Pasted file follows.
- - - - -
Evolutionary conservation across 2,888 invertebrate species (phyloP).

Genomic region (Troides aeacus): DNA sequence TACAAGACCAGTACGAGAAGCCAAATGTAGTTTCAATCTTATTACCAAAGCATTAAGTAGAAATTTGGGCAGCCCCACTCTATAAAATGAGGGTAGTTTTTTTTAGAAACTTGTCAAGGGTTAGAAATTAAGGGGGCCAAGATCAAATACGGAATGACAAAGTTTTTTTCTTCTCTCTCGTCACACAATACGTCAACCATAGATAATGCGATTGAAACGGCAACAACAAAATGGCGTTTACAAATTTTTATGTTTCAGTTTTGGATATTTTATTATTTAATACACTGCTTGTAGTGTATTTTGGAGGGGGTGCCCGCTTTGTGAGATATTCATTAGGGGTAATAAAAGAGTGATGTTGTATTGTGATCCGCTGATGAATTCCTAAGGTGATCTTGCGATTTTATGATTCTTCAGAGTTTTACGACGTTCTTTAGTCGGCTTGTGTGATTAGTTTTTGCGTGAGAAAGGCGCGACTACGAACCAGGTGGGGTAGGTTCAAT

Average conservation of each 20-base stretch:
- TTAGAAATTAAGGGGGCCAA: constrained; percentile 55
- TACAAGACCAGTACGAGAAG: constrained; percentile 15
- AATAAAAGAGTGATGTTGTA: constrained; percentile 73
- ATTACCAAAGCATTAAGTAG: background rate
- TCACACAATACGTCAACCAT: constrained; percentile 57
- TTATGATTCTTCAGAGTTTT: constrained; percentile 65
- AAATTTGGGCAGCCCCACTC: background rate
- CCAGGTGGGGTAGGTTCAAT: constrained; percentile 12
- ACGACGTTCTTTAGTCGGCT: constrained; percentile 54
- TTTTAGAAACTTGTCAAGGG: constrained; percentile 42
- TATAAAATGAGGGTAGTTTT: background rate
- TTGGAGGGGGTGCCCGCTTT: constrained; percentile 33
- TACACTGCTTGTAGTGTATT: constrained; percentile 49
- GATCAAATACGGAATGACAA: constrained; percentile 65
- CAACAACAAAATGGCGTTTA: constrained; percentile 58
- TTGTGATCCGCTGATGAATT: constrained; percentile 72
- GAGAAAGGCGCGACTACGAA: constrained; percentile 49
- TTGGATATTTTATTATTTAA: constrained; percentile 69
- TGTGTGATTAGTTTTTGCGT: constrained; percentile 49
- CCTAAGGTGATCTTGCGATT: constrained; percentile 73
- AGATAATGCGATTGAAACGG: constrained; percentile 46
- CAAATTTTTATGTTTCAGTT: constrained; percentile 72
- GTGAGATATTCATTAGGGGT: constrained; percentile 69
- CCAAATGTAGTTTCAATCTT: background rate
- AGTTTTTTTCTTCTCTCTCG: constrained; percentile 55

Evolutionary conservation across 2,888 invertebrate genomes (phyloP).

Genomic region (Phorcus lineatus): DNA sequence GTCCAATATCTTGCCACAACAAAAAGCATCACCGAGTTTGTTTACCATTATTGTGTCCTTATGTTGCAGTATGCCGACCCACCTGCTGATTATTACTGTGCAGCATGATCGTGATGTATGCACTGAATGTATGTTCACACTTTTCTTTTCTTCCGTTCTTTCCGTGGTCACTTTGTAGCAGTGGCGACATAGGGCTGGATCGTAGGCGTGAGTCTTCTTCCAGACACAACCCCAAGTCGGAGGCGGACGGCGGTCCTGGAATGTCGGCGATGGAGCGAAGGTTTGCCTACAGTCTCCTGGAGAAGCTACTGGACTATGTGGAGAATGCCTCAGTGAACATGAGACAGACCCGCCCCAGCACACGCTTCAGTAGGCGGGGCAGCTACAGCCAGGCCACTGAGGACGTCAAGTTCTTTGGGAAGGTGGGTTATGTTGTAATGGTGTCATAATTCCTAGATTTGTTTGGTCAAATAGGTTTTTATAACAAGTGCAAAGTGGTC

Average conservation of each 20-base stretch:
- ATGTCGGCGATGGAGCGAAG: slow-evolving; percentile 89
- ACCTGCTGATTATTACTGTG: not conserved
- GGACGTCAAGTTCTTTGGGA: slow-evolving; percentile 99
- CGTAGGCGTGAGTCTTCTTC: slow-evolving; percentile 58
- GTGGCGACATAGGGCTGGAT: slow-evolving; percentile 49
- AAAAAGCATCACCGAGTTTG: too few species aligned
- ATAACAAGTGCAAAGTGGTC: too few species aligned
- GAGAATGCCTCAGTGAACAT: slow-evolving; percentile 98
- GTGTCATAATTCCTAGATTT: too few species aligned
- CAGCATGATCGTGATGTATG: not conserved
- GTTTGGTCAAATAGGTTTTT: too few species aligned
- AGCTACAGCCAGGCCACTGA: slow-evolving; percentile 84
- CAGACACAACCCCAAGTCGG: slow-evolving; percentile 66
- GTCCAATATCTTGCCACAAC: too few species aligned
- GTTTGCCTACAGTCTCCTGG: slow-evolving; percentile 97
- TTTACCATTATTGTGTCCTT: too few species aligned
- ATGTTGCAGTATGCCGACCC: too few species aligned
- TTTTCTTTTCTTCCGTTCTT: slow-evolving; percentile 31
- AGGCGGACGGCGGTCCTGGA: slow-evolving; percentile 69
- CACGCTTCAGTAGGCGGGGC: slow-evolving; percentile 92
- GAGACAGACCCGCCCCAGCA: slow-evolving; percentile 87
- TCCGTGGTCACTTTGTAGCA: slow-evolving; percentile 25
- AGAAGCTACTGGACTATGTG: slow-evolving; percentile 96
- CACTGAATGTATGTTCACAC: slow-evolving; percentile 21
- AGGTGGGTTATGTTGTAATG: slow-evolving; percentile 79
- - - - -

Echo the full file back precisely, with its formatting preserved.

Evolutionary conservation across 2,888 invertebrate species (phyloP).

Genomic region (Troides aeacus): DNA sequence TACAAGACCAGTACGAGAAGCCAAATGTAGTTTCAATCTTATTACCAAAGCATTAAGTAGAAATTTGGGCAGCCCCACTCTATAAAATGAGGGTAGTTTTTTTTAGAAACTTGTCAAGGGTTAGAAATTAAGGGGGCCAAGATCAAATACGGAATGACAAAGTTTTTTTCTTCTCTCTCGTCACACAATACGTCAACCATAGATAATGCGATTGAAACGGCAACAACAAAATGGCGTTTACAAATTTTTATGTTTCAGTTTTGGATATTTTATTATTTAATACACTGCTTGTAGTGTATTTTGGAGGGGGTGCCCGCTTTGTGAGATATTCATTAGGGGTAATAAAAGAGTGATGTTGTATTGTGATCCGCTGATGAATTCCTAAGGTGATCTTGCGATTTTATGATTCTTCAGAGTTTTACGACGTTCTTTAGTCGGCTTGTGTGATTAGTTTTTGCGTGAGAAAGGCGCGACTACGAACCAGGTGGGGTAGGTTCAAT

Average conservation of each 20-base stretch:
- TTAGAAATTAAGGGGGCCAA: constrained; percentile 55
- TACAAGACCAGTACGAGAAG: constrained; percentile 15
- AATAAAAGAGTGATGTTGTA: constrained; percentile 73
- ATTACCAAAGCATTAAGTAG: background rate
- TCACACAATACGTCAACCAT: constrained; percentile 57
- TTATGATTCTTCAGAGTTTT: constrained; percentile 65
- AAATTTGGGCAGCCCCACTC: background rate
- CCAGGTGGGGTAGGTTCAAT: constrained; percentile 12
- ACGACGTTCTTTAGTCGGCT: constrained; percentile 54
- TTTTAGAAACTTGTCAAGGG: constrained; percentile 42
- TATAAAATGAGGGTAGTTTT: background rate
- TTGGAGGGGGTGCCCGCTTT: constrained; percentile 33
- TACACTGCTTGTAGTGTATT: constrained; percentile 49
- GATCAAATACGGAATGACAA: constrained; percentile 65
- CAACAACAAAATGGCGTTTA: constrained; percentile 58
- TTGTGATCCGCTGATGAATT: constrained; percentile 72
- GAGAAAGGCGCGACTACGAA: constrained; percentile 49
- TTGGATATTTTATTATTTAA: constrained; percentile 69
- TGTGTGATTAGTTTTTGCGT: constrained; percentile 49
- CCTAAGGTGATCTTGCGATT: constrained; percentile 73
- AGATAATGCGATTGAAACGG: constrained; percentile 46
- CAAATTTTTATGTTTCAGTT: constrained; percentile 72
- GTGAGATATTCATTAGGGGT: constrained; percentile 69
- CCAAATGTAGTTTCAATCTT: background rate
- AGTTTTTTTCTTCTCTCTCG: constrained; percentile 55

Evolutionary conservation across 2,888 invertebrate genomes (phyloP).

Genomic region (Phorcus lineatus): DNA sequence GTCCAATATCTTGCCACAACAAAAAGCATCACCGAGTTTGTTTACCATTATTGTGTCCTTATGTTGCAGTATGCCGACCCACCTGCTGATTATTACTGTGCAGCATGATCGTGATGTATGCACTGAATGTATGTTCACACTTTTCTTTTCTTCCGTTCTTTCCGTGGTCACTTTGTAGCAGTGGCGACATAGGGCTGGATCGTAGGCGTGAGTCTTCTTCCAGACACAACCCCAAGTCGGAGGCGGACGGCGGTCCTGGAATGTCGGCGATGGAGCGAAGGTTTGCCTACAGTCTCCTGGAGAAGCTACTGGACTATGTGGAGAATGCCTCAGTGAACATGAGACAGACCCGCCCCAGCACACGCTTCAGTAGGCGGGGCAGCTACAGCCAGGCCACTGAGGACGTCAAGTTCTTTGGGAAGGTGGGTTATGTTGTAATGGTGTCATAATTCCTAGATTTGTTTGGTCAAATAGGTTTTTATAACAAGTGCAAAGTGGTC

Average conservation of each 20-base stretch:
- ATGTCGGCGATGGAGCGAAG: slow-evolving; percentile 89
- ACCTGCTGATTATTACTGTG: not conserved
- GGACGTCAAGTTCTTTGGGA: slow-evolving; percentile 99
- CGTAGGCGTGAGTCTTCTTC: slow-evolving; percentile 58
- GTGGCGACATAGGGCTGGAT: slow-evolving; percentile 49
- AAAAAGCATCACCGAGTTTG: too few species aligned
- ATAACAAGTGCAAAGTGGTC: too few species aligned
- GAGAATGCCTCAGTGAACAT: slow-evolving; percentile 98
- GTGTCATAATTCCTAGATTT: too few species aligned
- CAGCATGATCGTGATGTATG: not conserved
- GTTTGGTCAAATAGGTTTTT: too few species aligned
- AGCTACAGCCAGGCCACTGA: slow-evolving; percentile 84
- CAGACACAACCCCAAGTCGG: slow-evolving; percentile 66
- GTCCAATATCTTGCCACAAC: too few species aligned
- GTTTGCCTACAGTCTCCTGG: slow-evolving; percentile 97
- TTTACCATTATTGTGTCCTT: too few species aligned
- ATGTTGCAGTATGCCGACCC: too few species aligned
- TTTTCTTTTCTTCCGTTCTT: slow-evolving; percentile 31
- AGGCGGACGGCGGTCCTGGA: slow-evolving; percentile 69
- CACGCTTCAGTAGGCGGGGC: slow-evolving; percentile 92
- GAGACAGACCCGCCCCAGCA: slow-evolving; percentile 87
- TCCGTGGTCACTTTGTAGCA: slow-evolving; percentile 25
- AGAAGCTACTGGACTATGTG: slow-evolving; percentile 96
- CACTGAATGTATGTTCACAC: slow-evolving; percentile 21
- AGGTGGGTTATGTTGTAATG: slow-evolving; percentile 79